As in much of my previous work, horizon lines figure prominently in these paintings. Horizon lines are illusory thresholds. The contemplations and possible expressions of this highly charged threshold are endless. We imagine that we can see an ever-advancing point between two worlds. We think we might reach that point where what hovers above and below meet, but in reality that point does not exist.

It is an invented mark for an ambiguous state, a liminal place, and an in-between place. No matter how far and how long we strive to reach that place we never will.

Whether an African plain or a Saskatchewan field, this experience in nature is universal and invites contemplation and expression. Capturing the vibrations between what hovers above and below and in-between is what inspires my work- -that place of equanimity between matter and spirit, a place between the real and suggestive.

When you fly over the Mara, you see herds of animals moving across a land dotted by beautiful acacia trees and their sharp shadows. Across the blowing grasses the light constantly shifts, animating the land. From above, green waves undulate across the land; walking or driving, the land creates juxtapositions of light and space

Unlike the prairies, large as well as small creatures inhabit and move through this space. We stayed mostly in Nashulai Maasai Conservancy where the community has now taken down all fences that were blocking the ancient migration routes and harming the animals —there are few barriers here now to keep wildlife and community separate. Night and day, the Maasai warriors are courageously and skillfully in a constant exchange of simultaneously allowing the creatures to roam freely and protecting community and cattle. We had many beautiful and sometimes scary experiences of this powerful relationship between man, animal and land.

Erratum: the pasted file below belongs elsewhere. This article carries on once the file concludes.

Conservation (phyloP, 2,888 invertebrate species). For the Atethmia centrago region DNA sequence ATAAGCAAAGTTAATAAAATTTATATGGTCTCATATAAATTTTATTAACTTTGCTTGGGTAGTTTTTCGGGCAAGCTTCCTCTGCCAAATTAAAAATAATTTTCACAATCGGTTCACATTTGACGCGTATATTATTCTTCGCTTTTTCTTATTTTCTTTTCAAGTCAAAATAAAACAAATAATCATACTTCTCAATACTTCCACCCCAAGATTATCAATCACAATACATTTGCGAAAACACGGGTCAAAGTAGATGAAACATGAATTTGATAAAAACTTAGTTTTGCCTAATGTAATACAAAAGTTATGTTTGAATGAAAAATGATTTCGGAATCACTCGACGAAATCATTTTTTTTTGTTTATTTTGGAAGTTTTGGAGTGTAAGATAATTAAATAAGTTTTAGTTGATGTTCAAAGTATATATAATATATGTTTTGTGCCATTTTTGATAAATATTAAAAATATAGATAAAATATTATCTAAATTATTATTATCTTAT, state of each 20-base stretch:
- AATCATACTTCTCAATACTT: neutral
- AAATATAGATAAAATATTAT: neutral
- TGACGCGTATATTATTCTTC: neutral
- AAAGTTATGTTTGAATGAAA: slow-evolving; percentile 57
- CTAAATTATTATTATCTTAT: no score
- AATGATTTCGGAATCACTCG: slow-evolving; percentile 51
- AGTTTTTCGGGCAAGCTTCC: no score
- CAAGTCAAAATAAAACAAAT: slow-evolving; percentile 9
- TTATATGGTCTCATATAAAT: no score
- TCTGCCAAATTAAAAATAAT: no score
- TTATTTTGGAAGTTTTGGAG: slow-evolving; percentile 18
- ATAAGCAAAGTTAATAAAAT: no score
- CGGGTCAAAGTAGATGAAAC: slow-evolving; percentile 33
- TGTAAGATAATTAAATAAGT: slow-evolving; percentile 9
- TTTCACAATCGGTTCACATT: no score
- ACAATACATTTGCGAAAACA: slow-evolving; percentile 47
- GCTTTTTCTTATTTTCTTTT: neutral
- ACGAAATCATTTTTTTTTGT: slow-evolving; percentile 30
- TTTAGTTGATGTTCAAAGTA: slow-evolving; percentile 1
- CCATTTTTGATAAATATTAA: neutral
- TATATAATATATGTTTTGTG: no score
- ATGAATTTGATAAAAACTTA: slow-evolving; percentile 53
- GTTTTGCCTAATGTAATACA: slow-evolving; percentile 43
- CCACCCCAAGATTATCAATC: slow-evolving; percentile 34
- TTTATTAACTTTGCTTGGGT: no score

Lake Natron, on the Tanzanian side, is a feast for the senses, located at the base of Mount Enkai, the mountain of God, the most sacred place for the Maasai people. It is a very acidic orange lake basin with a shore of white and grey crusted salt and volcanic ash. The lake is surrounded by hardened black volcanic ash soil, and, beyond, yellow grasses blowing in the dry heat at the base of a mountain. It is a magnificent desert. For miles, striations of salt crusts and patches of water reflect the blazing light. As you draw closer to the pink horizon, you see it is filled with millions of pink flamingos congregating and feasting along the edges of the lake’s alkaline orange waters. The light, colours, textures and atmosphere of this place are a most profound experience of the senses and the soul.

How different again is Lamu! Lamu is an ancient Swahili island in the Indian Ocean. There are no cars in the old narrow streets, people walk and use donkeys to move around. Many of the houses are sculpted white concrete and stucco with sand walkways and great wooden entranceways. The shores are lined with dhows, used for fishing and moving goods and people, and still the main transportation to and from the island; they are simply designed old wooden sailing vessels unchanged by time. Lamu has a magical, colourful rhythm of people and donkeys, water and architecture, and light– light reflecting and animating all.

I have always thought that we test our selves within the natural world, continually standing on thresholds of something greater than our selves, shifting our outer and inner states against a horizon of sorts. Bearing witness to these extraordinary experiences brought me back to being that speck in the landscape of my childhood, playing in the in-between, longing for thresholds, and seeking

Attempting to express these ideas in paint is a process of inventing and inviting– a poetic dance in the immeasurable.